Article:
Better Than: Dr. Teeth and the Electric Mayhem, if they were real people and not puppets made out of felt and hallucinogenic properties.
So, I was pretty pissed that I skipped Polyphonic Spree at Bonnaroo, because I was curious as hell as to how Tim DeLaughter and company were going to perform The Rocky Horror Show for a giant tent packed with people rolling on Molly for the first time. Dude’s voice is spectacular; dude’s band is just as wonderful; dude’s theatricality would make a Rocky take the stuff of legend, especially in a festival setting. Last night at the Bowery Ballroom, they didn’t whip out “Sweet Transvestite” or a bunch of ill-fitting corsets, but they did offer fans a sneak peek at “Popular By Design” and a few other songs from their upcoming record, which’ll be the band (sorry, small orchestra’s) first proper record since 2007’s The Fragile Army. (I’m not counting that Christmas album in 2012. Christmas albums don’t count.)
From the moment they hit their places onstage in matching psychedelically-printed, bell-sleeved tunics to the insanity that exploded with their closing cover of Nirvana’s “Lithium,” Polyphonic Spree did what we’ve expected them to do: put on a great show and play well while simultaneously freaking us the fuck out. It’s unsettling for people to be that happy! It’s not normal for people to smile that much when they’re just sitting at a harp and not playing it when everybody else around them gets to bang the shit out of their instruments! It’s just not rock n’ roll, man! But it is, in that the Polyphonic Spree live show delivers empowering, can’t-help-but-belt-along-to-it verse after each infectious, can’t-get-this-out-of-your-head-without-pliers chorus. There’s a reason why people continue to come to see them. Part of it’s the spectacle of watching a small army of trumpet-wielding people try to fit on the sticky stage of a rock club. Part of it’s taking bets on what weird outfit they’re going to coordinate next. But most of it goes back to the music itself, and its sun-soaked vibes work their way under your skin on even the gloomiest of days–and that insatiable positivity coupled with their always-stellar performance explains why they’re still relevant in 2013.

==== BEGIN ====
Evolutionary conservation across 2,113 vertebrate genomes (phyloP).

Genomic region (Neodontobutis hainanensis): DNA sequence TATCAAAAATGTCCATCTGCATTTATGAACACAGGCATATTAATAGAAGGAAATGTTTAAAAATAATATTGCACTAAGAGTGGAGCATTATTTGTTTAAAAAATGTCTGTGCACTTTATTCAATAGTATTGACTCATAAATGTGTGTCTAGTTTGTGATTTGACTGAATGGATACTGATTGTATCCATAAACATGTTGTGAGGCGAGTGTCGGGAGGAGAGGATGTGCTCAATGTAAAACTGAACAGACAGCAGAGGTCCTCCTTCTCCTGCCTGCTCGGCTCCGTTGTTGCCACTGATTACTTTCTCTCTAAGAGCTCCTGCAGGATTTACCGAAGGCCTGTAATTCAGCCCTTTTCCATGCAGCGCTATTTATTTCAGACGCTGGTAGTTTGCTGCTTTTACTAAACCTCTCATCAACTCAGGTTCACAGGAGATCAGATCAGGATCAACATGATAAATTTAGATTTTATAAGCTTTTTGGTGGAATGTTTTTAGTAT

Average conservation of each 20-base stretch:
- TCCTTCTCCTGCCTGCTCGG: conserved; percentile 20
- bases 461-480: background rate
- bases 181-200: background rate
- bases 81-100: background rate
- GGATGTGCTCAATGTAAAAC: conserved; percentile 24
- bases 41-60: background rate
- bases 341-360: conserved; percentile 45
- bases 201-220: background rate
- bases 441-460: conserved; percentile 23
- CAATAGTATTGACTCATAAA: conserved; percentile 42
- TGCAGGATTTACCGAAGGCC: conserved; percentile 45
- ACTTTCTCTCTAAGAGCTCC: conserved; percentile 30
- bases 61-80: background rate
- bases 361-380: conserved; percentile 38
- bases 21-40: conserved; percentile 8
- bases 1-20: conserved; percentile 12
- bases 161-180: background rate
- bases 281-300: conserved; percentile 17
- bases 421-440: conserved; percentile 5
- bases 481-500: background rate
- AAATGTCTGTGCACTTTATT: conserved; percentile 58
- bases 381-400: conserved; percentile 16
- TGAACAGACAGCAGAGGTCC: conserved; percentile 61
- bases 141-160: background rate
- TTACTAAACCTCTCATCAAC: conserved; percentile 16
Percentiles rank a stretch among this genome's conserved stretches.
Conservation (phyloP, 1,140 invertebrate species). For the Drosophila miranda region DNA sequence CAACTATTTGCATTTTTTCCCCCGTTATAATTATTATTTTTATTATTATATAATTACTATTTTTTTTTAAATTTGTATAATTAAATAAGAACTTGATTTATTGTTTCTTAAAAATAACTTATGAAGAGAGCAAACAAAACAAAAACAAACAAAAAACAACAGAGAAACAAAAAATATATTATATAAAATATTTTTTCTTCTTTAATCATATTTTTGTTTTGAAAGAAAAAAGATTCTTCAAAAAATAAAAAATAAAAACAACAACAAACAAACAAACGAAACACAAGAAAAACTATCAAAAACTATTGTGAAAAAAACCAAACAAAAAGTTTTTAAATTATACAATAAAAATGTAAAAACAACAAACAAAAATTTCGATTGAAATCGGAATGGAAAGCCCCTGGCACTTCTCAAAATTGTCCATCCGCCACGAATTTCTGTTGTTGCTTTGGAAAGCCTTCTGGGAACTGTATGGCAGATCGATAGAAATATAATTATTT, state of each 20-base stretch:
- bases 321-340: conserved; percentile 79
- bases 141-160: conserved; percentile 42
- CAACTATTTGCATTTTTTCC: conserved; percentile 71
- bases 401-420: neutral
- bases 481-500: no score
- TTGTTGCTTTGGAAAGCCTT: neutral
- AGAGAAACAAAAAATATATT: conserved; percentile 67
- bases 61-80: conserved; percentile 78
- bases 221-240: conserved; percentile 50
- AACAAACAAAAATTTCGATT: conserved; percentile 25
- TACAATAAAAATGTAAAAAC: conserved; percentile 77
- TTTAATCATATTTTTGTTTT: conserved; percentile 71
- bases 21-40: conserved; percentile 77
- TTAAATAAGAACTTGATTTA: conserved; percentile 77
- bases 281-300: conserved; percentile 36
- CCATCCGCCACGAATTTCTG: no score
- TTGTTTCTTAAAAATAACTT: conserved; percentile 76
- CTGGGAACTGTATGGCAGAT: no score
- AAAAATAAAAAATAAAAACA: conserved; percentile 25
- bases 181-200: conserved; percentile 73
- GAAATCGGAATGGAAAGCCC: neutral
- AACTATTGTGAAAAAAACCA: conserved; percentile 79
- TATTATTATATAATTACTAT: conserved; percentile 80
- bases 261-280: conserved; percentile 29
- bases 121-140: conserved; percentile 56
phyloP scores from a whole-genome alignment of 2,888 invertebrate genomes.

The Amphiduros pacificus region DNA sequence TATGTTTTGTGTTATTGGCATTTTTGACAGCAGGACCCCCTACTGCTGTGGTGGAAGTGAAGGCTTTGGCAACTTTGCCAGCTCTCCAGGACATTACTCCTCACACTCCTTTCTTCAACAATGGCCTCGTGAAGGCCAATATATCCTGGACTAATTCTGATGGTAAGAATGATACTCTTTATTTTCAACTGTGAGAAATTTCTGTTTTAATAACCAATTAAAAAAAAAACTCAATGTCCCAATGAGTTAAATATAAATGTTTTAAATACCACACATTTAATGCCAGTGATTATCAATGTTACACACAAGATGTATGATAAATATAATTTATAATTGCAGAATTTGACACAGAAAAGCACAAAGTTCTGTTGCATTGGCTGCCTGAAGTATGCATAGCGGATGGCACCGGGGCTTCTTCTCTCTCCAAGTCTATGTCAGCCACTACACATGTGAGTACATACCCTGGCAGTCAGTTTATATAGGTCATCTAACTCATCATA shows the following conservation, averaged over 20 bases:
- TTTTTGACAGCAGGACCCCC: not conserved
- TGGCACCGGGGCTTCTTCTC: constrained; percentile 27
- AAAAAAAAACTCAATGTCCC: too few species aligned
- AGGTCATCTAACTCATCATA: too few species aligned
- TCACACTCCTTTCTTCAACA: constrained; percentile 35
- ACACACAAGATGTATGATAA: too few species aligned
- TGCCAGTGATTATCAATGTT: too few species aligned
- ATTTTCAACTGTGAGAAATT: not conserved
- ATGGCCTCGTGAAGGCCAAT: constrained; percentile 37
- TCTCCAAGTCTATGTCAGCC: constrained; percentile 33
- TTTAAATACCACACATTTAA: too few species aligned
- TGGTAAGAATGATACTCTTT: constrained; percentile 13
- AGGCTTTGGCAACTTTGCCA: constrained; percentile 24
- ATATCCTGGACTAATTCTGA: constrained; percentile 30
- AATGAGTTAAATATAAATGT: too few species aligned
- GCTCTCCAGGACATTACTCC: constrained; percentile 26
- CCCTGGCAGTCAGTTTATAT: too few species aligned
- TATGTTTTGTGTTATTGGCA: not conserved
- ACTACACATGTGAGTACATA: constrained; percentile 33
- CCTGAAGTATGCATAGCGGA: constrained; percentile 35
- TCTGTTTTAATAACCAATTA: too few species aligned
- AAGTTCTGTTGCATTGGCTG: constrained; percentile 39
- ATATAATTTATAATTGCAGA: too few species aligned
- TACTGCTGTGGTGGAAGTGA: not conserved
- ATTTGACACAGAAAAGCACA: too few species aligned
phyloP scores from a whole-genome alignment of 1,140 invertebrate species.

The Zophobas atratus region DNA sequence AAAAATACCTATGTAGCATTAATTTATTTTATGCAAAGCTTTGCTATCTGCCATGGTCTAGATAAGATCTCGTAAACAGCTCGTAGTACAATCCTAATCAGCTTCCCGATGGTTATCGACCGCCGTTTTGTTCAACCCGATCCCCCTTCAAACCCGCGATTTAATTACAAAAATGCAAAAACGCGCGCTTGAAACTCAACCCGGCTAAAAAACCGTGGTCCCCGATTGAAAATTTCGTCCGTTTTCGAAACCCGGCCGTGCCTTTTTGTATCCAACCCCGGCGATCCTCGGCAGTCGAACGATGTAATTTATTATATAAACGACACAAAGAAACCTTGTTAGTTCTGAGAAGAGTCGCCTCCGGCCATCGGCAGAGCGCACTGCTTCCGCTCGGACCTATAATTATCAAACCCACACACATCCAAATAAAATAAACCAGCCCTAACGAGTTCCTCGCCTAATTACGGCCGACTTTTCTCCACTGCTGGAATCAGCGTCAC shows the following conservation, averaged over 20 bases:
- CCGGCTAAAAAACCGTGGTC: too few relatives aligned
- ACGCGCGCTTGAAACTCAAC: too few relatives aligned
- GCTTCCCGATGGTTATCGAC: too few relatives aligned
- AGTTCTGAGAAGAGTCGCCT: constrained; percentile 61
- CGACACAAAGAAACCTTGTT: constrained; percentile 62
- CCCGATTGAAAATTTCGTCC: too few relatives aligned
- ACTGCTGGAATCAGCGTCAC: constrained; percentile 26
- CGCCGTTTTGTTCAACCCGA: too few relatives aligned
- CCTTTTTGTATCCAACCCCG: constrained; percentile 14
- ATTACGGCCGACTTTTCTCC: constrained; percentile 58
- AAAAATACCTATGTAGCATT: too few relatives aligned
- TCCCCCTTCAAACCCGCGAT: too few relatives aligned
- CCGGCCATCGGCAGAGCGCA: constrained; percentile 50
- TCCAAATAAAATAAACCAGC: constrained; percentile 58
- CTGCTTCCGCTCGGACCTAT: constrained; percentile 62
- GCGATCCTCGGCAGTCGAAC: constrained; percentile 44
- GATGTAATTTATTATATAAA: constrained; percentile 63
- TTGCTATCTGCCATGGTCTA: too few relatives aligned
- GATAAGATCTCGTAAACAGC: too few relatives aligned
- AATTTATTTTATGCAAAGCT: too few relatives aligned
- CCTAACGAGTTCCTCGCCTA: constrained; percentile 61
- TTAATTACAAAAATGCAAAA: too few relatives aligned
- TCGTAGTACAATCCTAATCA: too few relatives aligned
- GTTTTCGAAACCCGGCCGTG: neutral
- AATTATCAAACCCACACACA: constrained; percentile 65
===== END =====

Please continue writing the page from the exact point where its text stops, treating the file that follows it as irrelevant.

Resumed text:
Oh, and the Muppet comparison? At one point during “2,000 Places” the horn section were so giddy with joy they were just standing there, rocking back and forth and bumping into each other, billboard-sized smiles plastered across their glistening faces before they remembered where they were and got back to brassing out on some high notes. The guy next to them on the harp didn’t have a part to play for that particular song, so he sat there, happy as a clam, rocking back and forth in solidarity and singing his bursting-at-the-seams heart out. If you can find a scene in real life that mimics The Great Muppet Caper better than of a bunch of grown dudes in giant tunics unironically enjoying the absolute insanity enveloping the room around them, I will tattoo Miss Piggy in a Polyphonic Spree robe on my left ass cheek.
Critical Bias: I am a recovering musical theatre kid, meaning my parents had the sense to forbid me from quitting 11th grade to run off and audition for the national tour of Hairspray, but I still know how to play “One Song Glory” on the guitar because I was the coolest 16-year-old ever. I value presentation, thought, choreography and deliberate, sensational showmanship as a result, and DeLaughter’s dedication to all those things elevates Polyphonic Spree’s live show from an elaborate rock n’ roll symphony orchestra to an inimitable tour-de-force that overwhelms as much as it inspires–and that’s kind of the point. They’re incredibly loud and the jacket/bonkers light set-up/weird coordination and overzealous smiling may set you up for one of the strangest live music scenarios you’ll ever experience, but it’s an experience, and one with a beautifully executed soundtrack that forces you to marvel at how many moving parts are synching so perfectly right before your very eyes.
Random notebook dump: “New stuff = SPACE!” So, the visual cues were helpful: instead of the explosion of rainbows washing the stage with light, the new songs off of Polyphonic Spree’s forthcoming record received the galactic treatment. The lights went low, lasers started beaming out all over the place, starry strobes did their thing and the new stuff–with a sonic aesthetic to match the Planetarium-worthy spectacle unfolding before us–took us on a bit of a time warp. Instead of bringing us back to the early Aughts with the Polyphonic Spree songs we’ve known and loved/scratched our heads over, we were beamed up to the future, where synths and soundboards are favored just as heavily as trumpets and cellos and harps.
Overheard: “Pop goes the Weasel.” 10+ to one of the 912 trumpeters employed by the Polyphonic Spree who thought to do a sad, weebly little “POP!” when someone in the crowd stomped on a balloon. Given that these guys hand out giant white balloons to their audience members and require them to blow them up I’m sure the opportunity’s presented itself before, but still, comedic timing #FTW.
Also, #benwillwin: Before ripping it open and emerging from it with a swelling din behind him, DeLaughter tagged “#BENWILLWIN!” on a giant white sheet that had been rigged before the lights went down. The hashtag refers to School of Seven Bells’ Ben Curtis, who the band has been actively raising funds for since he was diagnosed with cancer earlier this year. DeLaughter closed the night by bringing up Curtis’ treatment again, urging folks to use the hashtag, raise awareness and donate if they can. Cancer’s a horrible, expensive bitch. You know what’s not? Empathy, kindness and the kind of support that spans across stages as a community uses its powers for good to help out a friend in need.
This article from the Village Voice Archive was posted on July 11, 2013